To produce this shift of incentives, they place their hopes on creating a more deliberative democracy through "altering the process of public communication." They cite with approval recent grass-roots strides toward citizen self-education, journalistic reforms such as the civic journalism movement, attempts to make opinion polling more deliberative, new communication initiatives to "confront officeholders with their defiance of centrist opinion," and efforts to pay more attention to the opinions of the best-informed segments of the public. Using the communications media in these ways to shift politician incentives is the main thrust of their strategy.
My own experience in public-opinion research over the past half century supports the authors' analysis of trends, but not their proposed remedies. I see huge difficulties with their strategy of shifting incentives, starting with the likelihood that the tactics they propose--changing public communications--will not do the job. One should be skeptical about whether using the media to shame politicians into being more responsive will be effective. Fiddling with communications to counter structural defects, especially if it involves the mass media, easily becomes an exercise in futility.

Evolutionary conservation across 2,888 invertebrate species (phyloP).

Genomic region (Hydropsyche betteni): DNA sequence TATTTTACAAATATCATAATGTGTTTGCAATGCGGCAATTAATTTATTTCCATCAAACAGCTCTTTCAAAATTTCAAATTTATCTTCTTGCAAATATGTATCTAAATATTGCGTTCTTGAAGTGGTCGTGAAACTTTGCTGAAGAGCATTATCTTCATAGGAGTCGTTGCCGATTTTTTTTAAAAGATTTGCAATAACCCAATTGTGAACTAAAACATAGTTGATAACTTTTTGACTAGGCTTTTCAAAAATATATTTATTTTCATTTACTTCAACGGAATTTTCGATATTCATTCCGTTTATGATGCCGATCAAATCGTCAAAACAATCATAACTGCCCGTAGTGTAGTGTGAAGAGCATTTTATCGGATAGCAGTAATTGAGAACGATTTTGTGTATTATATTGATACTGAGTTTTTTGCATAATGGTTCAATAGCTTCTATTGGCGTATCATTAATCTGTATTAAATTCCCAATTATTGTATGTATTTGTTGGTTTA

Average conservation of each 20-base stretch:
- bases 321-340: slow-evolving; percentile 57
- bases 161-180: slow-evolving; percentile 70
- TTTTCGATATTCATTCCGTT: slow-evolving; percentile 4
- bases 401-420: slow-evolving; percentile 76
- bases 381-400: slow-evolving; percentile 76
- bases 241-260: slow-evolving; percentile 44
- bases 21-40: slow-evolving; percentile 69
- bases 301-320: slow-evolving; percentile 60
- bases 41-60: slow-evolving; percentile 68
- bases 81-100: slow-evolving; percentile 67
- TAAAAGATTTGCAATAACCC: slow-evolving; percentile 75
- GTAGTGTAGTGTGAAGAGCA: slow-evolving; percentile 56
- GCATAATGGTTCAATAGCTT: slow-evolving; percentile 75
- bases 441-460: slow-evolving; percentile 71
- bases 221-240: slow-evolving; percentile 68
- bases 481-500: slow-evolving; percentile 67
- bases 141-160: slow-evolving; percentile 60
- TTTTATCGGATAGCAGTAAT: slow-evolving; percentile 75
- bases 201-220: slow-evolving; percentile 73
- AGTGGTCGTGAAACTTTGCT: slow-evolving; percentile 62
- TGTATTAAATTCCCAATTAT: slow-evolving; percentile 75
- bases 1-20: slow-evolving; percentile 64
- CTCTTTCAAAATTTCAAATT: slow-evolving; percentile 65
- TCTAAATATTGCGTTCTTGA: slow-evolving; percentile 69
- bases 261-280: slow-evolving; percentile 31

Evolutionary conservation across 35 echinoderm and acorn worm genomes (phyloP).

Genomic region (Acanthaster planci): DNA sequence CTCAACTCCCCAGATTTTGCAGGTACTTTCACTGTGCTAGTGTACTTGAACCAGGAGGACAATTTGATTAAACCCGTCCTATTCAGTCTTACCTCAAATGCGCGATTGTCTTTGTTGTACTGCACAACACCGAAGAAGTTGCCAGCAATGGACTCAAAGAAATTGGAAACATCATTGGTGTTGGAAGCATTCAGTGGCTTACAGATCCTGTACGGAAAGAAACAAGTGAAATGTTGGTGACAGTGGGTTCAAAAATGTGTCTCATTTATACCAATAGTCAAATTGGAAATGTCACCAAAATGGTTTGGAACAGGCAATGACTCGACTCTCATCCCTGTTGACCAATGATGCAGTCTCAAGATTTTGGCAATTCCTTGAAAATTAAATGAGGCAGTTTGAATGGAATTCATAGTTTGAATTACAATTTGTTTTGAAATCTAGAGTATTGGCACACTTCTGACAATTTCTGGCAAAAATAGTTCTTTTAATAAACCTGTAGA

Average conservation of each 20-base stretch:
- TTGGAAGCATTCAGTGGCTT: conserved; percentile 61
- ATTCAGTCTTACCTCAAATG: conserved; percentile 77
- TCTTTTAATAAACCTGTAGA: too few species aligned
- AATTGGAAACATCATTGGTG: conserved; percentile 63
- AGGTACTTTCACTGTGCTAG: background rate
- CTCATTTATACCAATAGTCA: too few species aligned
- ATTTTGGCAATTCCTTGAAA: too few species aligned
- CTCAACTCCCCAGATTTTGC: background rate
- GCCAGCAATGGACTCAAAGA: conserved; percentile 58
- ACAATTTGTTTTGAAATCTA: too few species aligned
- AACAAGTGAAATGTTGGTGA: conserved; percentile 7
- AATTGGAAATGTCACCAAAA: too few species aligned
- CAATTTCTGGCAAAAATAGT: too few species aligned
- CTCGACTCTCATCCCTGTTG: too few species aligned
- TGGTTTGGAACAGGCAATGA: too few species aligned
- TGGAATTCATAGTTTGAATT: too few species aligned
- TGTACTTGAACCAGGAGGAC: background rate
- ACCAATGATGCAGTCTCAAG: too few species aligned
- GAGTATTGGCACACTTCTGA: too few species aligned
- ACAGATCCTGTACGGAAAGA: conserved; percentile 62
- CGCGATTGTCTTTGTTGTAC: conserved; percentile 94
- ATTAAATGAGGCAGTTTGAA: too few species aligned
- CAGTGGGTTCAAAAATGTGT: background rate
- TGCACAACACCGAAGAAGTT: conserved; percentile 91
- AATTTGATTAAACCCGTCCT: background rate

Even assuming that politicians had strong incentives to respond to the preferences of centrist voters, how are they to know what these preferences really are? Ironically, opinion polls, despite their proliferation, rarely reveal the public's real preferences on complex issues. Polls work best when people know what they want. But on most complex issues most of the time, people haven't worked through what they want, especially when painful trade-offs are involved. As a result, polls often mislead and confuse politicians.